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This article is the second in a special six-part series commemorating the 50th anniversary

of the National Club Association. Over the years, NCA has kept the private club industry informed, engaged and protected from legislative, regulatory and legal issues that threatened the rights and privileges of private clubs. This article from October 1997 covers the efforts of NCA and its members to protect the ability to

classify caddies as independent contractors. An integral part of golf’s rich history, caddie programs were endangered when a routine Internal Revenue Service (IRS) audit in 1995 at the Westchester Country Club in Rye, New York, ruled that caddies should be classified as employees and not independent contractors. While the club appealed the initial IRS determination, the National Club Association began a multi-year program to rally members, including establishment of the Coalition to Preserve Caddie Programs, and to lobby for legislation to preserve independent contractor status for caddies. Legislation introduced in 1997 by Rep. Dan Burton (R-Ind.), H.R. 2321: The Caddie Relief Act, failed to advance because there was no tax legislation to which it could be attached. However, though the act never became law, it established a grassroots movement to support caddie programs and created greater awareness of the issue in Congress and the media of the many benefits caddie programs provide to young men and women. NCA’s lobbying activities for the Caddy Relief Act of 1997 was just one of many instances over the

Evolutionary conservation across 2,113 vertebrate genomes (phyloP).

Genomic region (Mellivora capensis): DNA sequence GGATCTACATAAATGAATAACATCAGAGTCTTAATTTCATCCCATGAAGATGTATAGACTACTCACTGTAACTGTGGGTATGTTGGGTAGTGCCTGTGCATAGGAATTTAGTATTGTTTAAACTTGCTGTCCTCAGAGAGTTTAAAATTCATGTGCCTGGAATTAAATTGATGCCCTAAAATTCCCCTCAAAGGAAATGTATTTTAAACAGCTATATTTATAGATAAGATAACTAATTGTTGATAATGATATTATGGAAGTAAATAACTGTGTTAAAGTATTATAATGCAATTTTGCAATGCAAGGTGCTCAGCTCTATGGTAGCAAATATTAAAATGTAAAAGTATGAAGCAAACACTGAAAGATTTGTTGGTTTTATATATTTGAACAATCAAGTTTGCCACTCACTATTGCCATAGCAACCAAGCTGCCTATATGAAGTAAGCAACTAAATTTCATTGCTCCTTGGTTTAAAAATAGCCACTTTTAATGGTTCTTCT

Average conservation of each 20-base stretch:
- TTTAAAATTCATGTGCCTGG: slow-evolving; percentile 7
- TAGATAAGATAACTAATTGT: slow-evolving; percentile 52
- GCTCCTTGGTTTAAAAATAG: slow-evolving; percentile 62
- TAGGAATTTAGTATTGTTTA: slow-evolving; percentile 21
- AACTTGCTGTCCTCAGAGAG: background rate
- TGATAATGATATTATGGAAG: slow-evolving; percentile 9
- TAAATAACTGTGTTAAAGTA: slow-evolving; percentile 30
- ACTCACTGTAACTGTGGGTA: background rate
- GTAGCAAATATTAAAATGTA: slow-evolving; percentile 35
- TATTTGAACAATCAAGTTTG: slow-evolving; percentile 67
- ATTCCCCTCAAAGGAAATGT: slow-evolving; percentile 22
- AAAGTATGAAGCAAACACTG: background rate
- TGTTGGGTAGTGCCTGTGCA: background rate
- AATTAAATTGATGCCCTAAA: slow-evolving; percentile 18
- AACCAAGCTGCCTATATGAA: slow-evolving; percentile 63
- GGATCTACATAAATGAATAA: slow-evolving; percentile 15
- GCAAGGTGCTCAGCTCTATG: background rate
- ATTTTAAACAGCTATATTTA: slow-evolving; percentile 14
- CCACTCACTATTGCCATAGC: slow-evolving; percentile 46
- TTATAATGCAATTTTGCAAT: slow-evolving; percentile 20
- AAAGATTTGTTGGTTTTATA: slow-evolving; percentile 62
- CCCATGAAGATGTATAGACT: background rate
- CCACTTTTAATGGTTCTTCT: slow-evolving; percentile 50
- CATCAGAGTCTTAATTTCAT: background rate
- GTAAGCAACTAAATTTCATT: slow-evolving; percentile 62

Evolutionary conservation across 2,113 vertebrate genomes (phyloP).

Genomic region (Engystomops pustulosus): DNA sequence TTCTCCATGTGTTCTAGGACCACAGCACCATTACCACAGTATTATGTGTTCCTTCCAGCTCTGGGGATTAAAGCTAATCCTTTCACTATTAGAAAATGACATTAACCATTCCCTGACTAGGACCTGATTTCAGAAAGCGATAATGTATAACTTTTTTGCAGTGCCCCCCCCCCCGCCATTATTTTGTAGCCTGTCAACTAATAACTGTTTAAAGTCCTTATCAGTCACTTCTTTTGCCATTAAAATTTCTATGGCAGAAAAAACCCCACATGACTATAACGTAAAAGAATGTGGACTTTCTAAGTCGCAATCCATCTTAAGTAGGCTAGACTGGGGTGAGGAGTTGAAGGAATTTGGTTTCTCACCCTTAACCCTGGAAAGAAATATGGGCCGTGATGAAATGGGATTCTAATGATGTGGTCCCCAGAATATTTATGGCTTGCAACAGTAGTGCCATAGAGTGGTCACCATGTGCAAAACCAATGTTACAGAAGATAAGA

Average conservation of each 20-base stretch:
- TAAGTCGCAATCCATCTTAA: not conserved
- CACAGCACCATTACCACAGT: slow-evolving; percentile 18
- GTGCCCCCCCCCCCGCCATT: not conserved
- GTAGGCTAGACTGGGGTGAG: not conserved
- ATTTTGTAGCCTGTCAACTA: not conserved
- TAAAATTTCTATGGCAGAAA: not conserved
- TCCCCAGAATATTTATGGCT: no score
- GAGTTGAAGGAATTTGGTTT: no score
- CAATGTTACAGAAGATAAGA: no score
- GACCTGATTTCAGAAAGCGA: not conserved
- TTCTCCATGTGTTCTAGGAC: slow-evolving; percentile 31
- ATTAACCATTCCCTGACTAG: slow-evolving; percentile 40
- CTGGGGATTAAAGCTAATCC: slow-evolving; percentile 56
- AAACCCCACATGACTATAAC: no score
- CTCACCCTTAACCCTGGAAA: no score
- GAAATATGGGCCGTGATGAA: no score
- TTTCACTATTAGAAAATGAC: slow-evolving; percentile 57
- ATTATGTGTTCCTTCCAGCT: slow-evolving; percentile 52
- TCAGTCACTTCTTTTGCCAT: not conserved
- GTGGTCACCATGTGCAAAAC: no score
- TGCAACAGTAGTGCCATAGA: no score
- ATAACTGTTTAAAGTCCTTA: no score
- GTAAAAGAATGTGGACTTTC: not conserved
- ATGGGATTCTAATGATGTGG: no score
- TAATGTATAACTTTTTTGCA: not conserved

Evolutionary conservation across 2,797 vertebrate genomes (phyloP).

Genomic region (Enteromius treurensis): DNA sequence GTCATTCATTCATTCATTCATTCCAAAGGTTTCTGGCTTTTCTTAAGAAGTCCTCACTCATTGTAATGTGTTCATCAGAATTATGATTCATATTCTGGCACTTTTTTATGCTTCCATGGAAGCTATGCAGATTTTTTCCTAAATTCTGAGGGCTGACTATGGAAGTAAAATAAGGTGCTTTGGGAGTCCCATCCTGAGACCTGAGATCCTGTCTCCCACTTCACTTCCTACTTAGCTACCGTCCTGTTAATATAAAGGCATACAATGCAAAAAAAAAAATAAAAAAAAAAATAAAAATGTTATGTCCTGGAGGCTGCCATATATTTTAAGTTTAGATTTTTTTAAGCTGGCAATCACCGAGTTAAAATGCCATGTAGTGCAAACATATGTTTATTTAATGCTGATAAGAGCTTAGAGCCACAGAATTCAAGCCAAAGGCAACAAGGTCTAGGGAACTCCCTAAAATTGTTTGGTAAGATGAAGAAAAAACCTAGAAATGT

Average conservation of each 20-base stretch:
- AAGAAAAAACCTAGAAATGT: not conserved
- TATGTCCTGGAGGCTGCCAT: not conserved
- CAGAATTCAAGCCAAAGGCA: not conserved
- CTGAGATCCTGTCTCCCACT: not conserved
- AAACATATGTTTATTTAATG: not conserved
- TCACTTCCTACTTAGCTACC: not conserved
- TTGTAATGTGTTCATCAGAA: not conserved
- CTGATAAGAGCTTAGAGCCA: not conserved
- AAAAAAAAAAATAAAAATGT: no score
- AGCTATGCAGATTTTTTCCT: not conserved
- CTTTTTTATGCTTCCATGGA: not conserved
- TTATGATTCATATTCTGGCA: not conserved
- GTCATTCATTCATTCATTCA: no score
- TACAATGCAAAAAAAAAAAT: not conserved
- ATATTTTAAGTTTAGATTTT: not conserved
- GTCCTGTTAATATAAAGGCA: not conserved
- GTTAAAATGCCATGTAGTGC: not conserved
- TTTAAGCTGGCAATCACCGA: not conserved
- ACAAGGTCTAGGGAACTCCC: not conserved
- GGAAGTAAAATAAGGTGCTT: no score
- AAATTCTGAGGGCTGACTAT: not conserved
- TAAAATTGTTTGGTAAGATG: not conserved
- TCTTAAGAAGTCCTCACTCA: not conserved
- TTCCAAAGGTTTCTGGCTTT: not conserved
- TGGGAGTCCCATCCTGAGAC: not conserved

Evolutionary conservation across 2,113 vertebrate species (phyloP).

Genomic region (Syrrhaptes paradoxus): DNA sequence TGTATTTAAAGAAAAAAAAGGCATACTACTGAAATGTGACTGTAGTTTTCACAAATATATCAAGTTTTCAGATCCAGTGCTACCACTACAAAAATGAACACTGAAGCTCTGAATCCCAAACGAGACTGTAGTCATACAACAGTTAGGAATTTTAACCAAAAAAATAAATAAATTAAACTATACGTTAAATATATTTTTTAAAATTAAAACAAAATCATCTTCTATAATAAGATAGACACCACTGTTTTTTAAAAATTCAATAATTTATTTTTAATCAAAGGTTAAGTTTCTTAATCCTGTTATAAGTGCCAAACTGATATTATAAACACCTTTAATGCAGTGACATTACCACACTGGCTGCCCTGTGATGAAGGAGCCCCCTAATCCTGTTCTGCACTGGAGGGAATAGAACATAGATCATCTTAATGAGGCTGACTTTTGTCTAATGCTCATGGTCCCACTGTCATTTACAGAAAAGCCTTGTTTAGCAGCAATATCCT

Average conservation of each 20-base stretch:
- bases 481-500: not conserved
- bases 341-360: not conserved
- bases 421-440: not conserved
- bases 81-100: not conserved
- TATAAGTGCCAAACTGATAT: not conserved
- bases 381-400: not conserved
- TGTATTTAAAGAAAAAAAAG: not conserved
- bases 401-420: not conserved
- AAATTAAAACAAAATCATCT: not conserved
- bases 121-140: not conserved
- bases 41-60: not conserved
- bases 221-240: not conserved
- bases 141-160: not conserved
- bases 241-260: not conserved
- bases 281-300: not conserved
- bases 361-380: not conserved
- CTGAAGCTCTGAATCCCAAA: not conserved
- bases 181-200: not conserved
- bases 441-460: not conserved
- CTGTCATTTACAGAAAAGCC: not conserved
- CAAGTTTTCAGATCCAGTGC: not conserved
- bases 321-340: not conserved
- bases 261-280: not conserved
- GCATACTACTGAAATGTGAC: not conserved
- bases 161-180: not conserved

years in which private club issues—regulatory, legislative and legal—have been defended and supported for the benefit of the industry. This visit back in time illustrates that whether an issue affects a single club or the entire industry, NCA will be vigilant in its mission to defend, protect and advance the interests and well-being of private, social and recreational clubs.



FALL 2010


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